In 2019, the Japanese Government established a central co-ordinating agency to consider how to promote and regulate digital technology, AI etc, called the Digital Competition Headquarters (memo to ScoMo: not a bad idea for your post-COVID digital economic revival initiative).

The Japanese competition regulator and the Digital Competition Headquarters conducted a survey of sellers and buyers over digital platforms (these platforms being two-sided markets), which found:

  • 65-75% of businesses found terms in the standard contracts of digital platform providers to be ‘problematic’, although fewer advertising agencies were unhappy (around 45%);
  • Businesses were overwhelmingly satisfied with the ‘adtech’ services supplied by digital platforms, up to 93%;
  • When asked if ad servers sent advertising requests to a specific digital platform preferentially, most business said they did not experience any preference (around 35%) or were unsure (50%);
  • Most businesses had complaints (up to 60%) with ‘adtech’ fraud on digital platforms, such as use of bots generating clicks;

On the other side of the digital platform market:

  • When asked if they knew search engines used search information to display advertising, around 30% of consumers answered with a definite ‘no we did not know’, while the other 70% were hazier about what was happening.  Yet nearly 60% said they had concerns about the practice. Even so, 75% would still use a search engine because it was useful or essential;
  • There was a low level of consumer engagement with a digital platform provider’s terms: only around 25% of consumers said they remembered and agreed with (i.e. clicked ‘ok’) platform terms and conditions.  Of the rest, nearly a third said they remembered agreeing but without much understanding of the terms, another 25% said they agreed without any understanding at all and 17% could not remember anything about terms.

The consumer responses were pretty similar for social media, although there was both a little higher awareness of collection of data for adtech (72%) and more concern about its use for adtech (60%).

Off the back of this survey, the Digital Competition Headquarters prepared a Bill on Improving Transparency and Fairness of Specified Digital Platforms which has been recently passed by the Japanese Parliament.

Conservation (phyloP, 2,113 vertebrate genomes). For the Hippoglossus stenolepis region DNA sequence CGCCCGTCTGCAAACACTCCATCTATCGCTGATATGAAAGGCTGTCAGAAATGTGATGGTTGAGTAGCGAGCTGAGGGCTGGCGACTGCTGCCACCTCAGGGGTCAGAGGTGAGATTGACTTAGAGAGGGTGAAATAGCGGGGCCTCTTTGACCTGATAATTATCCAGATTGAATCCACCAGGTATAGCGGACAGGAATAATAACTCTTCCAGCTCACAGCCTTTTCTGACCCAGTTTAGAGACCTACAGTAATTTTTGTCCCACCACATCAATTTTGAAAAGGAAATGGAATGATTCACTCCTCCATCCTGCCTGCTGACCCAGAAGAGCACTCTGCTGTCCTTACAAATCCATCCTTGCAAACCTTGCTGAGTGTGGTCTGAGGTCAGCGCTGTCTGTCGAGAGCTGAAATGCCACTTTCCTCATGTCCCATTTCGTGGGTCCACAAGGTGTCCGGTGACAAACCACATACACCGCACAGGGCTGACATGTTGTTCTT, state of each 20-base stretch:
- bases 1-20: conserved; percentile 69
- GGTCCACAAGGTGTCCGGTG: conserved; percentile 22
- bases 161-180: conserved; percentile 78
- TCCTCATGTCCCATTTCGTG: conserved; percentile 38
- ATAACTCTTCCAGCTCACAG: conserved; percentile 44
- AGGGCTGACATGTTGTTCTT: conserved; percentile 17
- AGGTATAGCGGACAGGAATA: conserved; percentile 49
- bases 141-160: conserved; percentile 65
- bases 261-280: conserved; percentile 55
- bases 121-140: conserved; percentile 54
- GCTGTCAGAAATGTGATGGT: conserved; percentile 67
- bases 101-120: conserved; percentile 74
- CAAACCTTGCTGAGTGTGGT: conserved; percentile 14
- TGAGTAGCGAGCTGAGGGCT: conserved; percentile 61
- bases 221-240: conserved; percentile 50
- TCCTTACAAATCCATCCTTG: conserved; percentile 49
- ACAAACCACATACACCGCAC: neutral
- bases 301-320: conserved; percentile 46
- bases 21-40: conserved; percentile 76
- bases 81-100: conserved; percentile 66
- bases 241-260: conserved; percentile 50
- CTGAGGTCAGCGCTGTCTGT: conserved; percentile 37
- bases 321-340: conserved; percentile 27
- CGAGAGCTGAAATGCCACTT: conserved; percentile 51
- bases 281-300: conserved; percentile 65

• a digital platform is defined as Internet accessible, provides a two sided market and benefits from ‘network effects’ (escalating trajectory of sellers and buyers);
  • the law applies to digital platforms (defined by type of platform or scale) specified by Cabinet order having regard to the impact on citizens, the degree of market concentration, and consumer protection.  Foreign-based digital platforms will be caught if accessible to Japanese citizens;
  • the specified digital platforms have to publish their seller terms and their consumer terms and variations to them.  The seller terms must include an outline of search engine result rankings (but not the algorithms), what data is collected and how it is used, whether consumer data is passed to sellers, an explanation of why potential sellers or products they are proposing to sell are rejected from the platform, and complaint handling.  The buyer terms must include the explanation of search rankings and the disclosure of consumer data; and
  • the preferred approach is that these matters would be addressed through voluntary codes, but METI can make regulations as a back-up to ensure ‘fair dealing’;
  • there are ‘anti-victimisation’ measures allowing sellers to disclose information to the competition law authority or METI despite confidentiality clauses in supply contracts and protections against being disadvantaged by the digital platform for complaining about the provider’s conduct.

For one of the most heroic attempts at an ‘on a page’ summary, see unofficial translation published by METI.